We all remember the fun days playing with our friends when we were younger. Whether it was playing “House” or “School” or even being a Chef in a fancy restaurant. What we didn’t realize at this young age while having fun, is that pretend play boasts important benefits for a child’s development! The beloved Mr. Rogers said, “Play is often talked about as if it were a relief from serious learning. But for children, play IS serious learning.”
Sometimes, with the fast-pace of our lives these days, it can mean that children don’t have the time to play as often. However, it is so important to make time for this play for your child. Here are some reasons why:
It builds empathy. Through imaginary play, children try on different roles and view their worlds through a different lens. This expands their world-views and provides the opportunity to think about how others experience the world. It also helps kids slow down and listen to the ideas of their peers, consider their feelings about their role in the play scenario, and work together to make sure each player is having fun.
Kids practice social interaction skills. Group play is all about working together toward a common goal: fun. When kids play together, they learn how to work through conflict, negotiate, delegate, listen, and take turns. They learn to work together and care for each other so they can continue to have fun as a group.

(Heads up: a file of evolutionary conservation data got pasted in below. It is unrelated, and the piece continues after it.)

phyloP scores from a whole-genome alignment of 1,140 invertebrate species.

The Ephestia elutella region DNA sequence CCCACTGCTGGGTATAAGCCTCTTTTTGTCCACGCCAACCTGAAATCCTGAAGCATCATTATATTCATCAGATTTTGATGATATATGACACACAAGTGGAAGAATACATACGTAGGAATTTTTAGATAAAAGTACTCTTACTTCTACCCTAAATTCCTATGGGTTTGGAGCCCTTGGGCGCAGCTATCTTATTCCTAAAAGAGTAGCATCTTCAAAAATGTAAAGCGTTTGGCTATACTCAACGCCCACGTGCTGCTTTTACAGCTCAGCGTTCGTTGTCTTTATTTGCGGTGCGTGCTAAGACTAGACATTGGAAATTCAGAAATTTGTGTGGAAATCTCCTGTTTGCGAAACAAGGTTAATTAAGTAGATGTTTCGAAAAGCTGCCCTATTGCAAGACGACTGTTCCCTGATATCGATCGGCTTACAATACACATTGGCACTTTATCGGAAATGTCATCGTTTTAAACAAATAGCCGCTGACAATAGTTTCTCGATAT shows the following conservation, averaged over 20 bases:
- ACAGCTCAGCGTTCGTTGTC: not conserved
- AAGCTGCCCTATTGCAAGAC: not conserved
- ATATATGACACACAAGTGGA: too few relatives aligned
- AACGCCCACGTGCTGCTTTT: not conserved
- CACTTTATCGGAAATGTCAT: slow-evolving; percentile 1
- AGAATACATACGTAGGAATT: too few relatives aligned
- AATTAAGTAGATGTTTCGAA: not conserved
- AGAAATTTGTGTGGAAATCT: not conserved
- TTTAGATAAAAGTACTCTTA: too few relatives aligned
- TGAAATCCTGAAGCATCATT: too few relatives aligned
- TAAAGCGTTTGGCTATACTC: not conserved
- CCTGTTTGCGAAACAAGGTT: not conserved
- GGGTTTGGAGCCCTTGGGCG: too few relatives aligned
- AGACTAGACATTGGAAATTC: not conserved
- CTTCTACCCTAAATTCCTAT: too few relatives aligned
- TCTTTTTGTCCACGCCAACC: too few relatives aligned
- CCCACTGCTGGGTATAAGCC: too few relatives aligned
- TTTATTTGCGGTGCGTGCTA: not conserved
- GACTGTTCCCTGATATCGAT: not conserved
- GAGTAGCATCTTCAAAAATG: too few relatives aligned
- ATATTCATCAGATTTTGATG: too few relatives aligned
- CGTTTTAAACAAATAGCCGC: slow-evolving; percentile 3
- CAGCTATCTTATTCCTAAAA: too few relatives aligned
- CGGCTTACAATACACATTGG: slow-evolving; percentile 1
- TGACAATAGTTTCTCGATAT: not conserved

Kids develop complex, higher order thinking skills. Imaginary play, believe it or not, requires thought and planning. It might seem whimsical to a parent watching from afar, but it is anything but that to the kids involved in the play. Pretend play involves thinking strategies, communication, and social skills. Kids spend time planning the play theme, dividing up tasks, negotiating roles, transferring knowledge from one situation to another, balancing their own ideas with their friends, and developing an action plan!
Kids build connections. Engaging in imaginary play builds positive connections. Kids learn to tune into the emotions of others and build friendships and relationships. This also helps protect against stress and reminds kids that they have supportive people in their lives.
Whenever possible, accept the invitation to play with your child. When you as parents take the time to play and live in their worlds, we should our kids that we are there for them. The more parents support play at home, the more kids engage in it and the longer they use it.
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